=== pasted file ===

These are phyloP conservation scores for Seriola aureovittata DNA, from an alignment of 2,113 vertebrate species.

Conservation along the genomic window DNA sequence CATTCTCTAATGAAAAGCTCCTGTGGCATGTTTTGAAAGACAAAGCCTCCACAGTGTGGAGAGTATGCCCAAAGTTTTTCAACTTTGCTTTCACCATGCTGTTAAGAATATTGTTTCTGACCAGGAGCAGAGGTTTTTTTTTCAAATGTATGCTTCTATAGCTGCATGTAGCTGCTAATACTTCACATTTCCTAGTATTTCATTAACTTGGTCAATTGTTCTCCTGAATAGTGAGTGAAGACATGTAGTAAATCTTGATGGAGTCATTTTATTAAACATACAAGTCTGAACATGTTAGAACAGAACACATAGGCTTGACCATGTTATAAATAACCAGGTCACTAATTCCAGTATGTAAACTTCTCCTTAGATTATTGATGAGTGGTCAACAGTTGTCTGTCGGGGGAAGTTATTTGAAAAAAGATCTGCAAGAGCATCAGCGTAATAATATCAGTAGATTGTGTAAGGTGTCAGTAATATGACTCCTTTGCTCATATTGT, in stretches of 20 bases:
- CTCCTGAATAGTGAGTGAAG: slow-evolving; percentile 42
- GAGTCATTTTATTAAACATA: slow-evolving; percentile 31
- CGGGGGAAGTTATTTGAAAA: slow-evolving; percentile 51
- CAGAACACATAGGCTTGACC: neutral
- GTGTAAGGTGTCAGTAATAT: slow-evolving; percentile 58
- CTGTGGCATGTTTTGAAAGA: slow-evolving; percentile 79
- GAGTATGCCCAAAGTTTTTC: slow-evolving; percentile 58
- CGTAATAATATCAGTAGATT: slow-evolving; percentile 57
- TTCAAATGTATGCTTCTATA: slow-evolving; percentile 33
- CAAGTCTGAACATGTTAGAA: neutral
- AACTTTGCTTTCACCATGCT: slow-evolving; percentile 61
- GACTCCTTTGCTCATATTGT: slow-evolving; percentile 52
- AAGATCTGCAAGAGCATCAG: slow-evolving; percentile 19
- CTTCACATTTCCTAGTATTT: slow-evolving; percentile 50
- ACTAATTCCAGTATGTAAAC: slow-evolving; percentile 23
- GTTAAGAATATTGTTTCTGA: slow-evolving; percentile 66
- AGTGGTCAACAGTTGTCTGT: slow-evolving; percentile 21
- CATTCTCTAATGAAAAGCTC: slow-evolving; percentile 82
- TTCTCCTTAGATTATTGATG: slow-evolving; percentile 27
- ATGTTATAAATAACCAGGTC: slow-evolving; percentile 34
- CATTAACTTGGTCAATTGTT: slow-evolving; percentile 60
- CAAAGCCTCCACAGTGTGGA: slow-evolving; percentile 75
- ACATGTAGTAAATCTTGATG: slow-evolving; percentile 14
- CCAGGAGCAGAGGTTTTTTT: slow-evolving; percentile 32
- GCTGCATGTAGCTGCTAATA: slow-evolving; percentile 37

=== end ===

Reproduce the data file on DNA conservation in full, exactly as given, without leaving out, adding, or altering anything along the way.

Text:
These are phyloP conservation scores for Seriola aureovittata DNA, from an alignment of 2,113 vertebrate species.

Conservation along the genomic window DNA sequence CATTCTCTAATGAAAAGCTCCTGTGGCATGTTTTGAAAGACAAAGCCTCCACAGTGTGGAGAGTATGCCCAAAGTTTTTCAACTTTGCTTTCACCATGCTGTTAAGAATATTGTTTCTGACCAGGAGCAGAGGTTTTTTTTTCAAATGTATGCTTCTATAGCTGCATGTAGCTGCTAATACTTCACATTTCCTAGTATTTCATTAACTTGGTCAATTGTTCTCCTGAATAGTGAGTGAAGACATGTAGTAAATCTTGATGGAGTCATTTTATTAAACATACAAGTCTGAACATGTTAGAACAGAACACATAGGCTTGACCATGTTATAAATAACCAGGTCACTAATTCCAGTATGTAAACTTCTCCTTAGATTATTGATGAGTGGTCAACAGTTGTCTGTCGGGGGAAGTTATTTGAAAAAAGATCTGCAAGAGCATCAGCGTAATAATATCAGTAGATTGTGTAAGGTGTCAGTAATATGACTCCTTTGCTCATATTGT, in stretches of 20 bases:
- CTCCTGAATAGTGAGTGAAG: slow-evolving; percentile 42
- GAGTCATTTTATTAAACATA: slow-evolving; percentile 31
- CGGGGGAAGTTATTTGAAAA: slow-evolving; percentile 51
- CAGAACACATAGGCTTGACC: neutral
- GTGTAAGGTGTCAGTAATAT: slow-evolving; percentile 58
- CTGTGGCATGTTTTGAAAGA: slow-evolving; percentile 79
- GAGTATGCCCAAAGTTTTTC: slow-evolving; percentile 58
- CGTAATAATATCAGTAGATT: slow-evolving; percentile 57
- TTCAAATGTATGCTTCTATA: slow-evolving; percentile 33
- CAAGTCTGAACATGTTAGAA: neutral
- AACTTTGCTTTCACCATGCT: slow-evolving; percentile 61
- GACTCCTTTGCTCATATTGT: slow-evolving; percentile 52
- AAGATCTGCAAGAGCATCAG: slow-evolving; percentile 19
- CTTCACATTTCCTAGTATTT: slow-evolving; percentile 50
- ACTAATTCCAGTATGTAAAC: slow-evolving; percentile 23
- GTTAAGAATATTGTTTCTGA: slow-evolving; percentile 66
- AGTGGTCAACAGTTGTCTGT: slow-evolving; percentile 21
- CATTCTCTAATGAAAAGCTC: slow-evolving; percentile 82
- TTCTCCTTAGATTATTGATG: slow-evolving; percentile 27
- ATGTTATAAATAACCAGGTC: slow-evolving; percentile 34
- CATTAACTTGGTCAATTGTT: slow-evolving; percentile 60
- CAAAGCCTCCACAGTGTGGA: slow-evolving; percentile 75
- ACATGTAGTAAATCTTGATG: slow-evolving; percentile 14
- CCAGGAGCAGAGGTTTTTTT: slow-evolving; percentile 32
- GCTGCATGTAGCTGCTAATA: slow-evolving; percentile 37